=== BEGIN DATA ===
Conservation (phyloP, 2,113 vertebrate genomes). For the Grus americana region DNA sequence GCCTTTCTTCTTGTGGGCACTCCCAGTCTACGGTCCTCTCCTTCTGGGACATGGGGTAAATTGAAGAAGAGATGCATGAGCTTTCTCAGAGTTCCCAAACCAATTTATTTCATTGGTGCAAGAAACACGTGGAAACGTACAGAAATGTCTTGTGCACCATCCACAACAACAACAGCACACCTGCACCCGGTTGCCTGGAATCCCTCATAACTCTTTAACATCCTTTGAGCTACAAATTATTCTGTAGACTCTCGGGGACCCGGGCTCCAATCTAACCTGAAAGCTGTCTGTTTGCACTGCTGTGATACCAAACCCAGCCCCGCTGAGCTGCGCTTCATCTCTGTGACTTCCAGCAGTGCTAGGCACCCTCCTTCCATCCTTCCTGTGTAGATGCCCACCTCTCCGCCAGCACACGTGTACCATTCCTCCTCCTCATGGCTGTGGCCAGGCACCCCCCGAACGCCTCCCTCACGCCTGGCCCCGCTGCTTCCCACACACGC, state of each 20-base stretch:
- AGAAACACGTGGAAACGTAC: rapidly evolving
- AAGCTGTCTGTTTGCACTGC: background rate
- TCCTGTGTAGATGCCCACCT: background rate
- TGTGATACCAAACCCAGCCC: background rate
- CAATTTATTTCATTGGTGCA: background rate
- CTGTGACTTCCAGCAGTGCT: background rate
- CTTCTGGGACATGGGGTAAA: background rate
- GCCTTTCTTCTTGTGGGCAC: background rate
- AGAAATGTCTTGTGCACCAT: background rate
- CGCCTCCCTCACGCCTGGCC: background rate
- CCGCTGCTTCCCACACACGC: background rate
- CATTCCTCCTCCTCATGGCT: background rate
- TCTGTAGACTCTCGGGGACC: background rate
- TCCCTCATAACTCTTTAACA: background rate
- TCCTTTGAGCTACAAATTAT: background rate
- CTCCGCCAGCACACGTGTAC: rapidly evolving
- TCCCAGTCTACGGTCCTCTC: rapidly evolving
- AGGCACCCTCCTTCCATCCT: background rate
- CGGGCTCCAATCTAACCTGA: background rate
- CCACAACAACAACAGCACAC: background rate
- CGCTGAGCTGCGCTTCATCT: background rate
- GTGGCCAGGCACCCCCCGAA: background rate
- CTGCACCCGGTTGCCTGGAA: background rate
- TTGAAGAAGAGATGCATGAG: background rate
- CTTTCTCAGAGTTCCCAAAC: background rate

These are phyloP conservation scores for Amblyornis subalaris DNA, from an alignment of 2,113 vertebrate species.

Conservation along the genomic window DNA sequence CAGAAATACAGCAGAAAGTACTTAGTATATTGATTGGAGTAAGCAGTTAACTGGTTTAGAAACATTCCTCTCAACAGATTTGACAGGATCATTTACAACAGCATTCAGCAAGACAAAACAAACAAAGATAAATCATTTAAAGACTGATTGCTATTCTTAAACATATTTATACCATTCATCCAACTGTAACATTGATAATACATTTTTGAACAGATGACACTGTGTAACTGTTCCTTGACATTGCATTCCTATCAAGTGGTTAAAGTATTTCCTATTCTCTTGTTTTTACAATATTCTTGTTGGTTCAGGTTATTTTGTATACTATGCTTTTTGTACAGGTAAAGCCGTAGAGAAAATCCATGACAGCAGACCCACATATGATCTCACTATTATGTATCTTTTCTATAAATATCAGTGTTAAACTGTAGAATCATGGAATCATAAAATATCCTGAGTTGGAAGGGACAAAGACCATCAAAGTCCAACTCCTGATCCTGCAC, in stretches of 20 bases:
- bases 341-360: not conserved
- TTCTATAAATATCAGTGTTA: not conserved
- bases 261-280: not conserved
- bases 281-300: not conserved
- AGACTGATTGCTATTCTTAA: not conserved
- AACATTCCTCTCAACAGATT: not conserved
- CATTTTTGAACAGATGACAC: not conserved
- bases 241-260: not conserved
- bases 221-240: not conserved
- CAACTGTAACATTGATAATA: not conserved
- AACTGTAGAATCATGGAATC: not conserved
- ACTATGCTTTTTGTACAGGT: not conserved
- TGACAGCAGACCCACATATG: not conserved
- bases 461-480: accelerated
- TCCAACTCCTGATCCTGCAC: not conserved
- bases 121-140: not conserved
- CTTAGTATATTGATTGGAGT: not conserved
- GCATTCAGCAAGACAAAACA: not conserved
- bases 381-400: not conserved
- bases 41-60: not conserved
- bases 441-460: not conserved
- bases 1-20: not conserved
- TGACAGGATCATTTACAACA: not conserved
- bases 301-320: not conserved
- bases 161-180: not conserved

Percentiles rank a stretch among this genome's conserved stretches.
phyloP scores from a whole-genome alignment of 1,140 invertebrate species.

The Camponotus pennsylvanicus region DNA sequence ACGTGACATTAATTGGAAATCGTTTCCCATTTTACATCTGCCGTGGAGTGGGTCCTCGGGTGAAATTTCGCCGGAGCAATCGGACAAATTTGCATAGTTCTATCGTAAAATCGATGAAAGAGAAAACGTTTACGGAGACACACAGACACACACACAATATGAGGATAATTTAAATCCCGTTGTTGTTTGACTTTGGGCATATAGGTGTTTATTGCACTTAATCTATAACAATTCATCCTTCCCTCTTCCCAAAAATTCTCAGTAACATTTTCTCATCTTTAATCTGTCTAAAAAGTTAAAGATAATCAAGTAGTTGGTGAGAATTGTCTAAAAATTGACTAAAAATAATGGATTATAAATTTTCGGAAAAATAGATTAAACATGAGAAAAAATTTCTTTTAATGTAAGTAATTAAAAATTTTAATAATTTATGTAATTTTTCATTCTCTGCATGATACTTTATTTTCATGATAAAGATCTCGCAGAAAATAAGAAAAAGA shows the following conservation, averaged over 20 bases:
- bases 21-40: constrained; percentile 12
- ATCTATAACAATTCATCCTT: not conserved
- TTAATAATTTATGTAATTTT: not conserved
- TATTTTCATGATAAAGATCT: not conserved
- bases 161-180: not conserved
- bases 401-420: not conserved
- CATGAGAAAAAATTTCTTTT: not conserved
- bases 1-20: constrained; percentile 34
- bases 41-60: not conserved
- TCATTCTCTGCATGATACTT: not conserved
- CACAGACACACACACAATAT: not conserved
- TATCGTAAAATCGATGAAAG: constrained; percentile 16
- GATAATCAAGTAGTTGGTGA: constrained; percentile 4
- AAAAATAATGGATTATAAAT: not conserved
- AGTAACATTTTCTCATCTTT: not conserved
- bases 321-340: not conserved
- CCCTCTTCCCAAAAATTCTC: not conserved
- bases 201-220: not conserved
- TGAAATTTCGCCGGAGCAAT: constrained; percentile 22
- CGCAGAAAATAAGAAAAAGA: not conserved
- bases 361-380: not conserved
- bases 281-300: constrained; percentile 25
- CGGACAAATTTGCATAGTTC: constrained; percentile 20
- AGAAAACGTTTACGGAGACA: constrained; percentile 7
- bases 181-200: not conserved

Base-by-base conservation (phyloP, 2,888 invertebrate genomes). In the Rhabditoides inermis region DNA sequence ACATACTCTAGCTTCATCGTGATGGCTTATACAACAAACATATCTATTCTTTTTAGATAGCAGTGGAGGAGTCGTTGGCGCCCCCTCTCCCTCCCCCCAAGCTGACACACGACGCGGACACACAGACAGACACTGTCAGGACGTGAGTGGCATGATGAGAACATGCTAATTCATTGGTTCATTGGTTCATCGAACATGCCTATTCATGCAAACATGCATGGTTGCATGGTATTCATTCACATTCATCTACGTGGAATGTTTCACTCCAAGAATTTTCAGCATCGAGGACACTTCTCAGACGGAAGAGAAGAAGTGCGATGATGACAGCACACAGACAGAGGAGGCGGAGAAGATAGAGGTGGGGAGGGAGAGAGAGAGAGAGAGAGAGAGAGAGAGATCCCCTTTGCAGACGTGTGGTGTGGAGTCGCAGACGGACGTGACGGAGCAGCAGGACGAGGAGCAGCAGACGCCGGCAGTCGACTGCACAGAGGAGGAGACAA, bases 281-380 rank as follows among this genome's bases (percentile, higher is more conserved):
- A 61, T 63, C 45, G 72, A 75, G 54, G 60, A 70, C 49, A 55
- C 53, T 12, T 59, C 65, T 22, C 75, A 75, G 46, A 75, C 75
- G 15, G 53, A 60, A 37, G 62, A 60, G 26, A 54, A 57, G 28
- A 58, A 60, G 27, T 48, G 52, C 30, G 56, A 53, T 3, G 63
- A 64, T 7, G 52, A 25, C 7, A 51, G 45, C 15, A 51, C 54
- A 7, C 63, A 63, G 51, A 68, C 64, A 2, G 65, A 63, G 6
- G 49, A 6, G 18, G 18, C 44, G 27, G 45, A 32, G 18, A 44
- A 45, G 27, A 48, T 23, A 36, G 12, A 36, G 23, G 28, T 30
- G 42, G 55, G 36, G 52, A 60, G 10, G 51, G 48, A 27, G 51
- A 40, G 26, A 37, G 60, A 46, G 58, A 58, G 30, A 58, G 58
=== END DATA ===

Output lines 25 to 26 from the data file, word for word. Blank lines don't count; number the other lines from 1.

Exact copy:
- TTGAAGAAGAGATGCATGAG: background rate
- CTTTCTCAGAGTTCCCAAAC: background rate